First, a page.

Show Summary Details
International Law

International Law (5th edn)

Malcolm Evans
Page of

Printed from Oxford Law Trove. Under the terms of the licence agreement, an individual user may print out a single article for personal use (for details see Privacy Policy and Legal Notice).

date: 21 July 2024

p. 81126. International Refugee and Migration Law1locked

p. 81126. International Refugee and Migration Law1locked

  • Geoff Gilbert
  •  and Anna Magdalena Rüsch

Abstract

This chapter explores the definition of refugee status in international law, its scope and limitations and consequent protection gaps for those forcibly displaced, including internally displaced persons (IDPs), who have crossed no international border. There is no equivalent definition for migrants, but like refugees, asylum-seekers, and IDPs, international human rights law provides a framework for their protection. The chapter explains the difference between refugee status and asylum, focusing on non-refoulement in international law. It discusses the rights that are guaranteed during displacement, particularly those pertaining to detention and humanitarian relief. Given that refugee status is intended to be temporary, the final section looks at cessation and durable solutions, either following voluntary return, through local integration, or resettlement in some third State.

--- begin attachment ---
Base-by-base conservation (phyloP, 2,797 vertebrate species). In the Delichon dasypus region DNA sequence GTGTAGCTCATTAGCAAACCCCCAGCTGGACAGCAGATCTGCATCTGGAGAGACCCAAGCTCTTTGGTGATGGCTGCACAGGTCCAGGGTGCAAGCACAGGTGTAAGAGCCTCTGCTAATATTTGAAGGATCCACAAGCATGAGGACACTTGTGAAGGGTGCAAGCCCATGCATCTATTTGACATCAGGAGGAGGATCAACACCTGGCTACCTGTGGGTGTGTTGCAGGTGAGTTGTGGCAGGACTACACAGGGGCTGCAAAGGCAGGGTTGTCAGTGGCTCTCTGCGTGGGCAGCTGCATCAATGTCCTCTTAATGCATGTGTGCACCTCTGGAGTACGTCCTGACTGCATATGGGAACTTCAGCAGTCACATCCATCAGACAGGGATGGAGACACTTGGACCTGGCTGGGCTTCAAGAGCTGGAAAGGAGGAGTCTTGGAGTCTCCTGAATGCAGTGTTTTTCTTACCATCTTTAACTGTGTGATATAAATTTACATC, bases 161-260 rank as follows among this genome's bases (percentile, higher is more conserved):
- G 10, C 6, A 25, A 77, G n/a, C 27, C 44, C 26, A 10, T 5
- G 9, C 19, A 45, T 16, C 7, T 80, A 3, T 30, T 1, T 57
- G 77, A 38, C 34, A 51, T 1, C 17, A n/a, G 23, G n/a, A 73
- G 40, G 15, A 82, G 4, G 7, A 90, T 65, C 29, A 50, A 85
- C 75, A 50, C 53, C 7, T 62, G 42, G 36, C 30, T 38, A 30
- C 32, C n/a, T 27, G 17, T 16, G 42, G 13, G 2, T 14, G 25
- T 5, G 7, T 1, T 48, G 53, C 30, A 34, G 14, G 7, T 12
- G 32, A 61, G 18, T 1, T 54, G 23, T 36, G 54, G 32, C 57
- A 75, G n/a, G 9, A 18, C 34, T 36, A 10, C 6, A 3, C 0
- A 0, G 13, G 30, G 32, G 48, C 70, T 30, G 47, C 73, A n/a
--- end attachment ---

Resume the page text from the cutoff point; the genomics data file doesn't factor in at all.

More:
You do not currently have access to this chapter

Sign in

Please sign in to access the full content.

Subscribe

Access to the full content requires a subscription